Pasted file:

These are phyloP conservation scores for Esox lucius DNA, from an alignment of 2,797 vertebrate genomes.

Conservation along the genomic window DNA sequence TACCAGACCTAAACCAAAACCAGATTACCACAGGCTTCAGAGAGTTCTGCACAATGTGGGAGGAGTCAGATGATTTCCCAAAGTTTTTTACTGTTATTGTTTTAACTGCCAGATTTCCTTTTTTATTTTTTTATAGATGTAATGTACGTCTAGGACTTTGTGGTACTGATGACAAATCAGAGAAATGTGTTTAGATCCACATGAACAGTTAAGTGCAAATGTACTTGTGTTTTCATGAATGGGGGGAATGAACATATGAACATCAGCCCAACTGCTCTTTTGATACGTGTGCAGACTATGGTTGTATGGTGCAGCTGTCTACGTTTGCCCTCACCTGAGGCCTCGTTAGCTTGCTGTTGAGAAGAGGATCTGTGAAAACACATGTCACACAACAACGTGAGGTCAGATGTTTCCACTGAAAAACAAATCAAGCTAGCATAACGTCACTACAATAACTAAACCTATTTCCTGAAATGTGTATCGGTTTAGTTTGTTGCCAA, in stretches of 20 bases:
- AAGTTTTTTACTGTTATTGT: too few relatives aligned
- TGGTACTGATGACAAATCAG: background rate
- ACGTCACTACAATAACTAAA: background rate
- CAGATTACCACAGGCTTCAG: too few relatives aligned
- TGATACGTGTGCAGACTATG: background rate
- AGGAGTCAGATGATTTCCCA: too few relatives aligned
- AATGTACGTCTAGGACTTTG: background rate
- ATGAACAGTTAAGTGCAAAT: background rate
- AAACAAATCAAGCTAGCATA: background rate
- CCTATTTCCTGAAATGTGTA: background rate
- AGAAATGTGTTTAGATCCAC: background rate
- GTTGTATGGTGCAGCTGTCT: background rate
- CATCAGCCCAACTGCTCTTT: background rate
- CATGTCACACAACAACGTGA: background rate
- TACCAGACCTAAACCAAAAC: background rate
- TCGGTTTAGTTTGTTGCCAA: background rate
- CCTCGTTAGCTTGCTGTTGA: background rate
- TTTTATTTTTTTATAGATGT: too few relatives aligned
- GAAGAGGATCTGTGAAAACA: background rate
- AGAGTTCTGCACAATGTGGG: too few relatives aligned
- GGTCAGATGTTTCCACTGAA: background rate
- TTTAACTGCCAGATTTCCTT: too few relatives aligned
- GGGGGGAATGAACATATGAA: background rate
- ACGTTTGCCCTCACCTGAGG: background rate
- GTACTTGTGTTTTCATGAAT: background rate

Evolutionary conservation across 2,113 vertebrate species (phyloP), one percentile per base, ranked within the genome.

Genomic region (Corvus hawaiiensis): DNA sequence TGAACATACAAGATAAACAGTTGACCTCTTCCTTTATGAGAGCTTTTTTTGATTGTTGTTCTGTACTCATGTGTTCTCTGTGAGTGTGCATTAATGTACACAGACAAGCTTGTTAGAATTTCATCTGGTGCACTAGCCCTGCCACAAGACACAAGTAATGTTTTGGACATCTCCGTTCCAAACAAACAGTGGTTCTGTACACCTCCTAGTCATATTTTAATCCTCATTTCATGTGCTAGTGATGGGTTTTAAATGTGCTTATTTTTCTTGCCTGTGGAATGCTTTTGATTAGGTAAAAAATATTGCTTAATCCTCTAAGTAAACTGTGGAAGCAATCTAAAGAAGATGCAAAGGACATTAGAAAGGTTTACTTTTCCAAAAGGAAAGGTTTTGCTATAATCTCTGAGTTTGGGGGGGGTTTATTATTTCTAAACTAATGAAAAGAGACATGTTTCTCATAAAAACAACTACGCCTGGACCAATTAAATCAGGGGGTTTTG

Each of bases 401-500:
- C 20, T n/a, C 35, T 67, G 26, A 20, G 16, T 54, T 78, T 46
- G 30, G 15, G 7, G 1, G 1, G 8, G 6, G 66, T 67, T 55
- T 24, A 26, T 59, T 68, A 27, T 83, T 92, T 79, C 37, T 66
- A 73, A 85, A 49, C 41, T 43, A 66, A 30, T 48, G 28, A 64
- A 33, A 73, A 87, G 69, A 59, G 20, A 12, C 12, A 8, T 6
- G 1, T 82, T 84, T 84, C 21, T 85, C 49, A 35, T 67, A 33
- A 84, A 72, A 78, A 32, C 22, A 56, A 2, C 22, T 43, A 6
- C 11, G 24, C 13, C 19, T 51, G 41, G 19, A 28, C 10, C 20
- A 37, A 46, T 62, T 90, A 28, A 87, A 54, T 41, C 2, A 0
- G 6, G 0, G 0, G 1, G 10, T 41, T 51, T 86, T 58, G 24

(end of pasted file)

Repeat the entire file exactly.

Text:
These are phyloP conservation scores for Esox lucius DNA, from an alignment of 2,797 vertebrate genomes.

Conservation along the genomic window DNA sequence TACCAGACCTAAACCAAAACCAGATTACCACAGGCTTCAGAGAGTTCTGCACAATGTGGGAGGAGTCAGATGATTTCCCAAAGTTTTTTACTGTTATTGTTTTAACTGCCAGATTTCCTTTTTTATTTTTTTATAGATGTAATGTACGTCTAGGACTTTGTGGTACTGATGACAAATCAGAGAAATGTGTTTAGATCCACATGAACAGTTAAGTGCAAATGTACTTGTGTTTTCATGAATGGGGGGAATGAACATATGAACATCAGCCCAACTGCTCTTTTGATACGTGTGCAGACTATGGTTGTATGGTGCAGCTGTCTACGTTTGCCCTCACCTGAGGCCTCGTTAGCTTGCTGTTGAGAAGAGGATCTGTGAAAACACATGTCACACAACAACGTGAGGTCAGATGTTTCCACTGAAAAACAAATCAAGCTAGCATAACGTCACTACAATAACTAAACCTATTTCCTGAAATGTGTATCGGTTTAGTTTGTTGCCAA, in stretches of 20 bases:
- AAGTTTTTTACTGTTATTGT: too few relatives aligned
- TGGTACTGATGACAAATCAG: background rate
- ACGTCACTACAATAACTAAA: background rate
- CAGATTACCACAGGCTTCAG: too few relatives aligned
- TGATACGTGTGCAGACTATG: background rate
- AGGAGTCAGATGATTTCCCA: too few relatives aligned
- AATGTACGTCTAGGACTTTG: background rate
- ATGAACAGTTAAGTGCAAAT: background rate
- AAACAAATCAAGCTAGCATA: background rate
- CCTATTTCCTGAAATGTGTA: background rate
- AGAAATGTGTTTAGATCCAC: background rate
- GTTGTATGGTGCAGCTGTCT: background rate
- CATCAGCCCAACTGCTCTTT: background rate
- CATGTCACACAACAACGTGA: background rate
- TACCAGACCTAAACCAAAAC: background rate
- TCGGTTTAGTTTGTTGCCAA: background rate
- CCTCGTTAGCTTGCTGTTGA: background rate
- TTTTATTTTTTTATAGATGT: too few relatives aligned
- GAAGAGGATCTGTGAAAACA: background rate
- AGAGTTCTGCACAATGTGGG: too few relatives aligned
- GGTCAGATGTTTCCACTGAA: background rate
- TTTAACTGCCAGATTTCCTT: too few relatives aligned
- GGGGGGAATGAACATATGAA: background rate
- ACGTTTGCCCTCACCTGAGG: background rate
- GTACTTGTGTTTTCATGAAT: background rate

Evolutionary conservation across 2,113 vertebrate species (phyloP), one percentile per base, ranked within the genome.

Genomic region (Corvus hawaiiensis): DNA sequence TGAACATACAAGATAAACAGTTGACCTCTTCCTTTATGAGAGCTTTTTTTGATTGTTGTTCTGTACTCATGTGTTCTCTGTGAGTGTGCATTAATGTACACAGACAAGCTTGTTAGAATTTCATCTGGTGCACTAGCCCTGCCACAAGACACAAGTAATGTTTTGGACATCTCCGTTCCAAACAAACAGTGGTTCTGTACACCTCCTAGTCATATTTTAATCCTCATTTCATGTGCTAGTGATGGGTTTTAAATGTGCTTATTTTTCTTGCCTGTGGAATGCTTTTGATTAGGTAAAAAATATTGCTTAATCCTCTAAGTAAACTGTGGAAGCAATCTAAAGAAGATGCAAAGGACATTAGAAAGGTTTACTTTTCCAAAAGGAAAGGTTTTGCTATAATCTCTGAGTTTGGGGGGGGTTTATTATTTCTAAACTAATGAAAAGAGACATGTTTCTCATAAAAACAACTACGCCTGGACCAATTAAATCAGGGGGTTTTG

Each of bases 401-500:
- C 20, T n/a, C 35, T 67, G 26, A 20, G 16, T 54, T 78, T 46
- G 30, G 15, G 7, G 1, G 1, G 8, G 6, G 66, T 67, T 55
- T 24, A 26, T 59, T 68, A 27, T 83, T 92, T 79, C 37, T 66
- A 73, A 85, A 49, C 41, T 43, A 66, A 30, T 48, G 28, A 64
- A 33, A 73, A 87, G 69, A 59, G 20, A 12, C 12, A 8, T 6
- G 1, T 82, T 84, T 84, C 21, T 85, C 49, A 35, T 67, A 33
- A 84, A 72, A 78, A 32, C 22, A 56, A 2, C 22, T 43, A 6
- C 11, G 24, C 13, C 19, T 51, G 41, G 19, A 28, C 10, C 20
- A 37, A 46, T 62, T 90, A 28, A 87, A 54, T 41, C 2, A 0
- G 6, G 0, G 0, G 1, G 10, T 41, T 51, T 86, T 58, G 24